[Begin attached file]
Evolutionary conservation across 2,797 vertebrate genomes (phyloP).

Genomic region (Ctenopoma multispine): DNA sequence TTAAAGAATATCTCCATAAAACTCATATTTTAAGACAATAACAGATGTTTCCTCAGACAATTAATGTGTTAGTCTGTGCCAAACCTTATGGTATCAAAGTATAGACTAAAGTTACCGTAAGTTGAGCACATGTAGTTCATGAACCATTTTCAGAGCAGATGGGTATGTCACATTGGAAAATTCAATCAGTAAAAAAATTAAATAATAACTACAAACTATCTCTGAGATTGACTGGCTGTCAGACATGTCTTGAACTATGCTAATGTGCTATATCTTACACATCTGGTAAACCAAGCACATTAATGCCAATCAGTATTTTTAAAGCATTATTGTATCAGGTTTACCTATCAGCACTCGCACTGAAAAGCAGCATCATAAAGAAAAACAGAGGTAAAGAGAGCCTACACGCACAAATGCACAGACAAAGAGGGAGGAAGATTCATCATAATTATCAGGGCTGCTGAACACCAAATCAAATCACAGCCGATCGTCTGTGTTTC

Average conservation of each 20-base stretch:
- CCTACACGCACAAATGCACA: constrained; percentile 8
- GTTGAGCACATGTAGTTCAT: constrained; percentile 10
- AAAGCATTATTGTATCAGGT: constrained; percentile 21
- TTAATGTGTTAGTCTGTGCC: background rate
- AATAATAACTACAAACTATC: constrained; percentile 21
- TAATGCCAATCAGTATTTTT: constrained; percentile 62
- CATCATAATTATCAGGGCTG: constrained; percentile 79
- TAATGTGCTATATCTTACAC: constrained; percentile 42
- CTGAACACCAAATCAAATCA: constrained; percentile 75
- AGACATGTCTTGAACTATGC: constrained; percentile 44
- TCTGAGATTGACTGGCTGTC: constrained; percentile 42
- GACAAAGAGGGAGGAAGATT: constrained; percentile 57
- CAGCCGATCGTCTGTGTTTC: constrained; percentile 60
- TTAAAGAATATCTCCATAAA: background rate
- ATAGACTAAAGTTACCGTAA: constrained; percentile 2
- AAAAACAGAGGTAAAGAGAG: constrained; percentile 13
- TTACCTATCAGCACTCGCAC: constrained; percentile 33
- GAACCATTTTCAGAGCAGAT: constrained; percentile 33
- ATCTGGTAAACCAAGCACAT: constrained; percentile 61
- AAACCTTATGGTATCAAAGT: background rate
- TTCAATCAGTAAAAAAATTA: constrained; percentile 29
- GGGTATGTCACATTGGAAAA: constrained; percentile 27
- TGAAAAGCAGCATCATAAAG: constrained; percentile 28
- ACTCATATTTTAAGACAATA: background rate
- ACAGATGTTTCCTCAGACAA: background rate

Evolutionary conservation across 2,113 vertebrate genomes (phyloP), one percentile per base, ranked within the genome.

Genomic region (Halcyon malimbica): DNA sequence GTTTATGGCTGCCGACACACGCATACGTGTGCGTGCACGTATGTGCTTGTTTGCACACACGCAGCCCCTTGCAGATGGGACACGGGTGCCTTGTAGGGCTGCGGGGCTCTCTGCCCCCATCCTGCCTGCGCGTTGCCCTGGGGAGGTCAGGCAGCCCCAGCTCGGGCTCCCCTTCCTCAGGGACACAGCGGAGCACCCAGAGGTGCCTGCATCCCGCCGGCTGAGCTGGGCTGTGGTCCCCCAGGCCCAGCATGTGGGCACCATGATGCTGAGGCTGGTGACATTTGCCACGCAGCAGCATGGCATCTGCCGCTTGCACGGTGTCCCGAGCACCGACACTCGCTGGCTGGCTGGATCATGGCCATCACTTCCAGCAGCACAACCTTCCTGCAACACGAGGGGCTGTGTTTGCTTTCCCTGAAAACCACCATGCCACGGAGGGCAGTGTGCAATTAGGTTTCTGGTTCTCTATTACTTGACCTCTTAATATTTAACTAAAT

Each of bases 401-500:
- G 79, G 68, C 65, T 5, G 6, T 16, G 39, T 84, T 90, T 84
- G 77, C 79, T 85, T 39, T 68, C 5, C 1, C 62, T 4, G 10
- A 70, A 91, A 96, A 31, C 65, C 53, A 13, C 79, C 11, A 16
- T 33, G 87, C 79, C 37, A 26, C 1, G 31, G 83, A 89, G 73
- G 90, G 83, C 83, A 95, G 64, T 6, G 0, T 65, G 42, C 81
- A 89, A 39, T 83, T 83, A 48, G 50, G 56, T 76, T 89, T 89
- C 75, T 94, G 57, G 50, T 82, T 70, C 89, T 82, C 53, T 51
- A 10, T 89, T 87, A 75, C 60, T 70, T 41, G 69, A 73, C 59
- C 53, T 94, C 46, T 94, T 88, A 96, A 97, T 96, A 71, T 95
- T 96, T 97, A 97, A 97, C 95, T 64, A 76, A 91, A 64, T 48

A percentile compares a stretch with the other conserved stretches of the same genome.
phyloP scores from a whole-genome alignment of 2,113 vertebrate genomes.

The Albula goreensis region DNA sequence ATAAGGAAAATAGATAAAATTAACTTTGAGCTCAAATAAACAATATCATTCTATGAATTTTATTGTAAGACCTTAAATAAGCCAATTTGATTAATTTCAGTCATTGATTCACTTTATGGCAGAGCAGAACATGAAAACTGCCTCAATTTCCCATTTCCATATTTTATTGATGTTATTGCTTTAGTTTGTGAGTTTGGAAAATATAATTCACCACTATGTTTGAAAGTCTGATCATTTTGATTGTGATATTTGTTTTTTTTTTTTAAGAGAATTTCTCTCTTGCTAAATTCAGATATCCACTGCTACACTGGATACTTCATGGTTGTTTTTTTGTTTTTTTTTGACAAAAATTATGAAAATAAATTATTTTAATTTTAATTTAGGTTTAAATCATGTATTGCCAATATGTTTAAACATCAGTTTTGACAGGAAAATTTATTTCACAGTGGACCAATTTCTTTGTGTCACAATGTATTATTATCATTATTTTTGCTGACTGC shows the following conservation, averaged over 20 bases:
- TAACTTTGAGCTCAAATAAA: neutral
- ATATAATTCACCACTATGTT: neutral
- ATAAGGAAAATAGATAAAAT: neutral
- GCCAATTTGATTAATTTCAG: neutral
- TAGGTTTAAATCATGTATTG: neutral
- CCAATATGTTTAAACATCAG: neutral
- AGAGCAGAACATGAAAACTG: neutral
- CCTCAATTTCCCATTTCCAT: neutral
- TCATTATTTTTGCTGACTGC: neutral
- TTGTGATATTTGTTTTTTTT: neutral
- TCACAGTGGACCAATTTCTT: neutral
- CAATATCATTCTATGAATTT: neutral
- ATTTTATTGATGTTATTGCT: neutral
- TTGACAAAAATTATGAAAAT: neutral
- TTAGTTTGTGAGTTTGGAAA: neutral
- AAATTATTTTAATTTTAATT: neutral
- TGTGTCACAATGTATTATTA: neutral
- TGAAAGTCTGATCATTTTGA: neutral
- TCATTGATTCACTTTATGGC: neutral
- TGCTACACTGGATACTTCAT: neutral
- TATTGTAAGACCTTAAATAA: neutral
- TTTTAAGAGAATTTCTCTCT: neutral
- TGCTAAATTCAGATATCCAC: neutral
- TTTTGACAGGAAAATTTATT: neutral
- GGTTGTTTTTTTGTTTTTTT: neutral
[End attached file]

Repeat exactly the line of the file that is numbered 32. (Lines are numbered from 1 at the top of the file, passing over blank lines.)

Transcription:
- G 79, G 68, C 65, T 5, G 6, T 16, G 39, T 84, T 90, T 84